This kind of loss was avoidable, but at the same time, inevitable. The bullpen wasn't going to come through every time, and the Dodgers do have some good pitching. However, while I might be understanding as to why they lost, it is still the case that the Giants were in position to gain another game on the Padres and failed to do it.
San Diego's magic number is 21. Although I still don't think the Giants have much of a chance, I'm going to keep track of it on that thar sidebar.
The plot keeps thickening in regards to next season -- Brett Tomko just might be trying to save his job here. I said yesterday that Tomko would have to be lights out the rest of the year to have a chance, and he took a step towards that with yesterday's performance. He'll have about four or five more starts this season...I'm sure we can all agree that while he showed promise, Kevin Correia can't have locked a spot in the rotation for 2006 by any means.
We all know how much weight Brian Sabean puts on late-season performances:
- Matt Herges locked himself a spot on the team for about a season and a half by pitching great after being traded to the Giants in mid-season of 2003. He pitched horribly in 2004, but was still brought back for 2005 before being let go. Can anyone think of why he might've been brought back if not for that nice run in 2003 late in the season?
- Jason Christiansen is Herges' godfather, in a sense -- he locked himself a spot on the team for about three and a half seasons with the team by pitching well after being traded to the Giants in mid-season of 2001. He missed almost all of 2002, pitched poorly in 2003 and 2004, but was still brought back for 2005 before being let go. Can anyone think of why he might've been brought back if not for that nice run in 2001 late in the season? Is anyone getting a bit of deja vu?
- Dustan Mohr was having a pretty good year last season...that is, until a base-running gaffe and fielding gaffe in late August cost the Giants a game or two, and then there was the "he should've dropped it" ball against the Padres at the end of September. Can anyone think of why he might not have been brought back if not for those incidents in 2004 late in the season?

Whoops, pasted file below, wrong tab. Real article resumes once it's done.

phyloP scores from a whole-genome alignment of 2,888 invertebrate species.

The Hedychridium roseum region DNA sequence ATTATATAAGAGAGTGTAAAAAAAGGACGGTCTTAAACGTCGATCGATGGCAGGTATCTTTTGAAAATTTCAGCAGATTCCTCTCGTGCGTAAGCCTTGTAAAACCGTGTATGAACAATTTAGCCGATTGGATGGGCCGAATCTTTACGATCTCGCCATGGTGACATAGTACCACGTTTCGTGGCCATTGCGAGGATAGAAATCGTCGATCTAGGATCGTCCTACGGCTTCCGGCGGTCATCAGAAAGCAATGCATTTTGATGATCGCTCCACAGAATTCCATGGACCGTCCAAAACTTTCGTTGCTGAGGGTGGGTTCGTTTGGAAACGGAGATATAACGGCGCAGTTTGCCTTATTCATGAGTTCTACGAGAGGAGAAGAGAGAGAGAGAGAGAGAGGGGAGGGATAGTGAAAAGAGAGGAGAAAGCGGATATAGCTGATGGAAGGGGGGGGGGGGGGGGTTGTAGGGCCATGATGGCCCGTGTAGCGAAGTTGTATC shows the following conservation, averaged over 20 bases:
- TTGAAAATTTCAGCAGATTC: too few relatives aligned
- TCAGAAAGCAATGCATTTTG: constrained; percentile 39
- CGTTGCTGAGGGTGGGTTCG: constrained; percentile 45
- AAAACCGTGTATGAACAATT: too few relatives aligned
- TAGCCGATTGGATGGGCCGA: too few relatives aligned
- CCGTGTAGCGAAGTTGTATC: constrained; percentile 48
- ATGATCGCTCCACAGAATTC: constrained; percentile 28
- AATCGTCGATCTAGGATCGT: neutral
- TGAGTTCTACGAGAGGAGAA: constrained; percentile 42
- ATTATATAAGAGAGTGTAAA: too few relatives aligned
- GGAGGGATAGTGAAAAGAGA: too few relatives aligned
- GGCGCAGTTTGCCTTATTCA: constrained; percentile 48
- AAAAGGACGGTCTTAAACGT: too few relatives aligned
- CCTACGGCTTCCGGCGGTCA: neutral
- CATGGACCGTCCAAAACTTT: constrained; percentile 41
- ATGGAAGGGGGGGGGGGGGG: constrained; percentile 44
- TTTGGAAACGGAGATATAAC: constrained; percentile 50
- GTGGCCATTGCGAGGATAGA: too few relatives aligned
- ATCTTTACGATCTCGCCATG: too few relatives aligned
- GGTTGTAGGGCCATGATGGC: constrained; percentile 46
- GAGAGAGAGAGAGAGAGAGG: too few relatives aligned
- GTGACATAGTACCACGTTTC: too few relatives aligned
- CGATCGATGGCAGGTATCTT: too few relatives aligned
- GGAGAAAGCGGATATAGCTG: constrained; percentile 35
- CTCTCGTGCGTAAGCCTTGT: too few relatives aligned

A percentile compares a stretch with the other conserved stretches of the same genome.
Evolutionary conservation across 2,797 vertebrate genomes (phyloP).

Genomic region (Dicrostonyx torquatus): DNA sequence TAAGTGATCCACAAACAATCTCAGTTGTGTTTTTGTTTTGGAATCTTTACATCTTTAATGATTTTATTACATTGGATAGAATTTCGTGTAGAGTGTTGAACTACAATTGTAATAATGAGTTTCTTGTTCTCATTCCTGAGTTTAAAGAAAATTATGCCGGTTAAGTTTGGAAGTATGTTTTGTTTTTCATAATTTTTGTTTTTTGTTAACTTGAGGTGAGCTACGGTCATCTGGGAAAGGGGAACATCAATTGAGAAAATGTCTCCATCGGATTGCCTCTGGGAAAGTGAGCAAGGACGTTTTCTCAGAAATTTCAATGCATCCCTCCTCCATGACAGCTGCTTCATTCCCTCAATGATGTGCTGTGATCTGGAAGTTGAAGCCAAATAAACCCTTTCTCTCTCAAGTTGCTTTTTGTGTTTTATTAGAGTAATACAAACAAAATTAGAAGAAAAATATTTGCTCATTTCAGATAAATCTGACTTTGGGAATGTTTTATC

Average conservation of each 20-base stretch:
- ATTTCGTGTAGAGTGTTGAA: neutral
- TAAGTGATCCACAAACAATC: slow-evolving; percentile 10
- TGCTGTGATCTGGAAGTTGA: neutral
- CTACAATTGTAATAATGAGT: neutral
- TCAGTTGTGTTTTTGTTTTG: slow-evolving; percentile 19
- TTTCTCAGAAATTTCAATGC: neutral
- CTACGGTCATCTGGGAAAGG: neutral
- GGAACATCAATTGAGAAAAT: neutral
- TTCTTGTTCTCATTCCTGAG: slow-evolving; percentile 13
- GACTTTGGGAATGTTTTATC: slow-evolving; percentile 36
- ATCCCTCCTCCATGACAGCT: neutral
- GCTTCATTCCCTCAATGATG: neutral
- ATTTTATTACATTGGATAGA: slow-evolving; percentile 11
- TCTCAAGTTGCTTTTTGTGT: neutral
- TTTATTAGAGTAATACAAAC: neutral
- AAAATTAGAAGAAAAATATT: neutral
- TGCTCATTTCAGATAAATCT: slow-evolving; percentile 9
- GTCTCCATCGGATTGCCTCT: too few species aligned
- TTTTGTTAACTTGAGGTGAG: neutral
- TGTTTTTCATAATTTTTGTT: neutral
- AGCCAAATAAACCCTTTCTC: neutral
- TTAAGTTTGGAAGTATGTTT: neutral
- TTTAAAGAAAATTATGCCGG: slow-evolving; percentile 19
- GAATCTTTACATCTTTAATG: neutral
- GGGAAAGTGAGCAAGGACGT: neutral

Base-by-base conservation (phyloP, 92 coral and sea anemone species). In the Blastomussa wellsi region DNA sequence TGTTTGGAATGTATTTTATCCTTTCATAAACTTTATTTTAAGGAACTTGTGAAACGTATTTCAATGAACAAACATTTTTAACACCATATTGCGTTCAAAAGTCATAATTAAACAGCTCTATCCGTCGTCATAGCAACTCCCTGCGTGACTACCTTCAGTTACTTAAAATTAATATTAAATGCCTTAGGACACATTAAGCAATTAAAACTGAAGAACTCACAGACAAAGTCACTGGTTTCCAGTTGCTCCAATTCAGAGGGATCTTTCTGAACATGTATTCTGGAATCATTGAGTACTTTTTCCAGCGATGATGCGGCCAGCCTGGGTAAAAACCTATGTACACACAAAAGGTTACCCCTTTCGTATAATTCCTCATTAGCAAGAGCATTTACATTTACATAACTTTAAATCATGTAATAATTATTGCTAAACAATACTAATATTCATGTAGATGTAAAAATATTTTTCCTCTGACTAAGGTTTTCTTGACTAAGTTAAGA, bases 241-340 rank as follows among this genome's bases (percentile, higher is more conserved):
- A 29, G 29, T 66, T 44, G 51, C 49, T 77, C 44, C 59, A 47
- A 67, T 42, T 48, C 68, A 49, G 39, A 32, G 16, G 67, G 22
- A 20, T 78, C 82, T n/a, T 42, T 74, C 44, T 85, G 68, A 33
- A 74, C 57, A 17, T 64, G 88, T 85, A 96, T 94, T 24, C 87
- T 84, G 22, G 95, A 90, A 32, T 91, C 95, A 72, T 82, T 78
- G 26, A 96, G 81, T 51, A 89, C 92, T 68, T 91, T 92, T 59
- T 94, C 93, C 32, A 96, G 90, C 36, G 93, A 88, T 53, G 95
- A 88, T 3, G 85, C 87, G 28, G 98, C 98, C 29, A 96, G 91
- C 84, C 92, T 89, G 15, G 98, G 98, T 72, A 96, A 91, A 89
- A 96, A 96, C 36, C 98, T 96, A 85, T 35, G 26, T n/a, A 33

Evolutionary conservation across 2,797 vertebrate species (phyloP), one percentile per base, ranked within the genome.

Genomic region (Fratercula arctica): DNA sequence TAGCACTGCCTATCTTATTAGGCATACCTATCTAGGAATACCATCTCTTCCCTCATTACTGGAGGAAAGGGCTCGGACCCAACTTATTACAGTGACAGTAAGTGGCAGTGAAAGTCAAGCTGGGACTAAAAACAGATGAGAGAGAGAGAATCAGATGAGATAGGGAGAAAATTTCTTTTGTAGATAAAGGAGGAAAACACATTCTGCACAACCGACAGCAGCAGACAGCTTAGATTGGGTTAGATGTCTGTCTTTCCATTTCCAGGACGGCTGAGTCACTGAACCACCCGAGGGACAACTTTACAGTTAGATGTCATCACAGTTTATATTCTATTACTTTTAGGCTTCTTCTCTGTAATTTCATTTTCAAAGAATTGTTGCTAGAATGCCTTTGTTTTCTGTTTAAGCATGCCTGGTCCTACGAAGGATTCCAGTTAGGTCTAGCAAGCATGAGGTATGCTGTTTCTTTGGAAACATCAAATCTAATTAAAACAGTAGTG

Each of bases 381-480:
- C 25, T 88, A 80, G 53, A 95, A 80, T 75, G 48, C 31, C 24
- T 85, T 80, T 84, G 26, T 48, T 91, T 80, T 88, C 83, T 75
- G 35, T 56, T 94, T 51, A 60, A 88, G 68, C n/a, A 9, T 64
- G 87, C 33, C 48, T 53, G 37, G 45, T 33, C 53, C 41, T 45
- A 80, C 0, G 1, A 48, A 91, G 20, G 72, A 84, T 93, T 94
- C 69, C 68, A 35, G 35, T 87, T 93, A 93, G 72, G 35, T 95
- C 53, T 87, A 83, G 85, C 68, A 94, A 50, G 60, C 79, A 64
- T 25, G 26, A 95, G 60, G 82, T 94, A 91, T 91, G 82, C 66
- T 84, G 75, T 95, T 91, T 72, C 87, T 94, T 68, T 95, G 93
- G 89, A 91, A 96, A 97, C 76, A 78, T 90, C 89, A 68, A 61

- Jose Cruz, Jr. was having a decent year in 2003...that is, until slipping in the field in game two of the NLDS against the Florida Marlins, then dropping a ball in extra innings in game three of the same series. Can anyone think of why...oh, you get the picture.
- J.T. Snow was having a fairly poor year last year -- in fact, it was possible that it would've been his last with the Giants, were it not for a ridiculously torrid 2nd half of the season where he was actually as good of a hitter as Barry Bonds (close enough, anyway). Well, here he is again, having a poor year, but in position to put on some heroics to secure himself a job next year as well...which is fine, because I really like J.T. Snow, but isn't fine, because Snow can't hit for power and plays a position where a power hitter should reside.
It's simple. If you come through in the last two months of a season while in a pennant race, you've got a spot on next year's Giants team if you want it, and for perhaps a year or two after that even if you suck. If you make a couple of late-season and/or playoff miscues, you will not have a spot on next year's Giants team regardless of whether you want it, and regardless of how good of a season you were having beforehand.
Not the worst policy in the world, but it's a bit...rigid, I think.